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Guard fulfills promise to sportswriter

Portland Trail Blazers point guard Damon Stoudamire took a drug test for a Portland newspaper columnist on Friday in an attempt to clear his name, the Oregonian reported Sunday.

As coach Maurice Cheeks held open the bathroom door, Stoudamire urinated in a cup, fulfilling an agreement he made five months ago with Oregonian columnist John Canzano. Last year, Stoudamire apologized to fans after being charged with possession of marijuana following a search at an airport.

"I did it because I have nothing to hide," Stoudamire told Canzano. "I didn't know you were going to test me [Friday]. You surprised me."

Stoudamire reportedly tested negative for five different drugs, including marijuana. According to the paper, marijuana can be detected if used up to 28 days prior to the test.

Stoudamire acknowledged that he expects to "catch hell" from the NBA Players Association over the unapproved test.

"If the [National Basketball Players Association] finds out that I took this test from someone other than their program, there is a likelihood that they'll be [ticked] off," Stoudamire told the paper. "If it comes to that point, I hope they understand that I wasn't trying to put a division between me and the players association. I did it because I had to do it for me."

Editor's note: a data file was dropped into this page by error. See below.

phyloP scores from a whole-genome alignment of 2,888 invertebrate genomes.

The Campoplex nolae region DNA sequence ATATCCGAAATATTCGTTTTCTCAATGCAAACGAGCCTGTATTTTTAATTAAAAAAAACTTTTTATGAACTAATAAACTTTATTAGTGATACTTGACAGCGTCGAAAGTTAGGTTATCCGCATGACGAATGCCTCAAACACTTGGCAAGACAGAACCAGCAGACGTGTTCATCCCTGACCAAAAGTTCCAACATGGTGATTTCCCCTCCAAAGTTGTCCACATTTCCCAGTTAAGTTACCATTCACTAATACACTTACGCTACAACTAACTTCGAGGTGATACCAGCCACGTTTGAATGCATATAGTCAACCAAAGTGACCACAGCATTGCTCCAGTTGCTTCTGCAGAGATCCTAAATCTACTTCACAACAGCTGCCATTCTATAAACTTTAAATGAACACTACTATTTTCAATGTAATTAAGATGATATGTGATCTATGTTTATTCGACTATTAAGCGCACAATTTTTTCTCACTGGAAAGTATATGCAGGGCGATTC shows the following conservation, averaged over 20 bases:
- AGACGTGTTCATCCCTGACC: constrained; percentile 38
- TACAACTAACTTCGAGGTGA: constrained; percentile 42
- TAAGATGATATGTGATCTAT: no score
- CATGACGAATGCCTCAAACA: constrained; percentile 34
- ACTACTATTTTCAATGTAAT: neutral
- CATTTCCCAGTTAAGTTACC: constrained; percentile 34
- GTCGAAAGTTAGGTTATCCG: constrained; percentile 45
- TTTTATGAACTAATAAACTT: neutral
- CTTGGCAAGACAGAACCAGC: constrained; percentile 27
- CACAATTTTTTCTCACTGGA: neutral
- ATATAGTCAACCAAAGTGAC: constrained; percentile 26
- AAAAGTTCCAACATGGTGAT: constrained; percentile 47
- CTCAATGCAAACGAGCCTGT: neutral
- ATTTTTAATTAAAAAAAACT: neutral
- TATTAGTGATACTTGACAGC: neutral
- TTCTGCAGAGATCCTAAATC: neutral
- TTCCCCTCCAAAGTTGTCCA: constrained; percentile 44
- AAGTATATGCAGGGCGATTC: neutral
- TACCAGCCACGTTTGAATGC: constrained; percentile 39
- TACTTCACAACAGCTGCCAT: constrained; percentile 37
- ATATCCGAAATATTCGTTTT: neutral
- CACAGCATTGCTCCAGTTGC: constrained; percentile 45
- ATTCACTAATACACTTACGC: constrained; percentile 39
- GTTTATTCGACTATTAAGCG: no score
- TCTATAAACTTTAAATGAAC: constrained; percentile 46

"We haven't had a chance to talk to Damon," union spokesman Dan Wasserman said Monday. "In general, we don't think it's a good idea for players to engage in publicity driven freelance drug testing. We have a system in place with procedures and safeguards that should be adhered to and followed.

"It goes without saying that it's a violation of the collective bargaining agreement for any team personnel to have any role whatsoever in drug testing that falls outside of the collective bargaining agreement."

In baseball, the issues of steroids and testing have intensified amid hearings involving BALCO and star players Barry Bonds, Jason Giambi and Gary Sheffield. Sheffield recently told ESPN's Dan Patrick that he would agree to be tested, but the MLB Players Association would have to approve the test.